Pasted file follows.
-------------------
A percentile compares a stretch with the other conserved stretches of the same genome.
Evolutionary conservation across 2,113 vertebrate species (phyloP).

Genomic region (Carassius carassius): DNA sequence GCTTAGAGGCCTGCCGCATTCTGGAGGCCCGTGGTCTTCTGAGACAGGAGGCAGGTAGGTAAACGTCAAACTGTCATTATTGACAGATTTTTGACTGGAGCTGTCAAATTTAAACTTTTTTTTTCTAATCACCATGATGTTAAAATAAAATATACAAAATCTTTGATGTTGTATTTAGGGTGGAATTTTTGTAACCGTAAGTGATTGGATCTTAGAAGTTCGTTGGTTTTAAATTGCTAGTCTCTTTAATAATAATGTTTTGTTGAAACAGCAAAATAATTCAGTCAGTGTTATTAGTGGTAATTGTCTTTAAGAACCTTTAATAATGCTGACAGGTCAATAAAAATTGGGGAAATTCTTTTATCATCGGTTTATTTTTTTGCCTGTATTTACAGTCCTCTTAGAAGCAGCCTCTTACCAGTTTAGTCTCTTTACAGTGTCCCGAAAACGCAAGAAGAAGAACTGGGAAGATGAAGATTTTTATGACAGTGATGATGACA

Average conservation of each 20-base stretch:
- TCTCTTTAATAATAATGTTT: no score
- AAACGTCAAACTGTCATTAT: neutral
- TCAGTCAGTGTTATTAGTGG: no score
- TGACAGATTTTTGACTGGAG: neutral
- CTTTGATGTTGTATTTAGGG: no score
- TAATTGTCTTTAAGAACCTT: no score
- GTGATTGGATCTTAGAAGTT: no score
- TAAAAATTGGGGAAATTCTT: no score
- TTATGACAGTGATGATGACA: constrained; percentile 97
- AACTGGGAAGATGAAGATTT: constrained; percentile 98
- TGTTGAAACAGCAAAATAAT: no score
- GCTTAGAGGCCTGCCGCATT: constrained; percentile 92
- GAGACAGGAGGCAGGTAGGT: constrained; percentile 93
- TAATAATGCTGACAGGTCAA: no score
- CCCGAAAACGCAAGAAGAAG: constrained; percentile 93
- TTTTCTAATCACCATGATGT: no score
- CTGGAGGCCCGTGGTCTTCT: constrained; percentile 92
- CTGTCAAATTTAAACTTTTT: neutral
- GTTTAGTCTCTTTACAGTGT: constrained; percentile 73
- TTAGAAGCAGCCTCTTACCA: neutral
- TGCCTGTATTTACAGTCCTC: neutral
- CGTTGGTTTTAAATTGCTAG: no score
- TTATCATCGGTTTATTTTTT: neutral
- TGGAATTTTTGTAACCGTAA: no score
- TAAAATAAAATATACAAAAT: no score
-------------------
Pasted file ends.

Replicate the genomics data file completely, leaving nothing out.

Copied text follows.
A percentile compares a stretch with the other conserved stretches of the same genome.
Evolutionary conservation across 2,113 vertebrate species (phyloP).

Genomic region (Carassius carassius): DNA sequence GCTTAGAGGCCTGCCGCATTCTGGAGGCCCGTGGTCTTCTGAGACAGGAGGCAGGTAGGTAAACGTCAAACTGTCATTATTGACAGATTTTTGACTGGAGCTGTCAAATTTAAACTTTTTTTTTCTAATCACCATGATGTTAAAATAAAATATACAAAATCTTTGATGTTGTATTTAGGGTGGAATTTTTGTAACCGTAAGTGATTGGATCTTAGAAGTTCGTTGGTTTTAAATTGCTAGTCTCTTTAATAATAATGTTTTGTTGAAACAGCAAAATAATTCAGTCAGTGTTATTAGTGGTAATTGTCTTTAAGAACCTTTAATAATGCTGACAGGTCAATAAAAATTGGGGAAATTCTTTTATCATCGGTTTATTTTTTTGCCTGTATTTACAGTCCTCTTAGAAGCAGCCTCTTACCAGTTTAGTCTCTTTACAGTGTCCCGAAAACGCAAGAAGAAGAACTGGGAAGATGAAGATTTTTATGACAGTGATGATGACA

Average conservation of each 20-base stretch:
- TCTCTTTAATAATAATGTTT: no score
- AAACGTCAAACTGTCATTAT: neutral
- TCAGTCAGTGTTATTAGTGG: no score
- TGACAGATTTTTGACTGGAG: neutral
- CTTTGATGTTGTATTTAGGG: no score
- TAATTGTCTTTAAGAACCTT: no score
- GTGATTGGATCTTAGAAGTT: no score
- TAAAAATTGGGGAAATTCTT: no score
- TTATGACAGTGATGATGACA: constrained; percentile 97
- AACTGGGAAGATGAAGATTT: constrained; percentile 98
- TGTTGAAACAGCAAAATAAT: no score
- GCTTAGAGGCCTGCCGCATT: constrained; percentile 92
- GAGACAGGAGGCAGGTAGGT: constrained; percentile 93
- TAATAATGCTGACAGGTCAA: no score
- CCCGAAAACGCAAGAAGAAG: constrained; percentile 93
- TTTTCTAATCACCATGATGT: no score
- CTGGAGGCCCGTGGTCTTCT: constrained; percentile 92
- CTGTCAAATTTAAACTTTTT: neutral
- GTTTAGTCTCTTTACAGTGT: constrained; percentile 73
- TTAGAAGCAGCCTCTTACCA: neutral
- TGCCTGTATTTACAGTCCTC: neutral
- CGTTGGTTTTAAATTGCTAG: no score
- TTATCATCGGTTTATTTTTT: neutral
- TGGAATTTTTGTAACCGTAA: no score
- TAAAATAAAATATACAAAAT: no score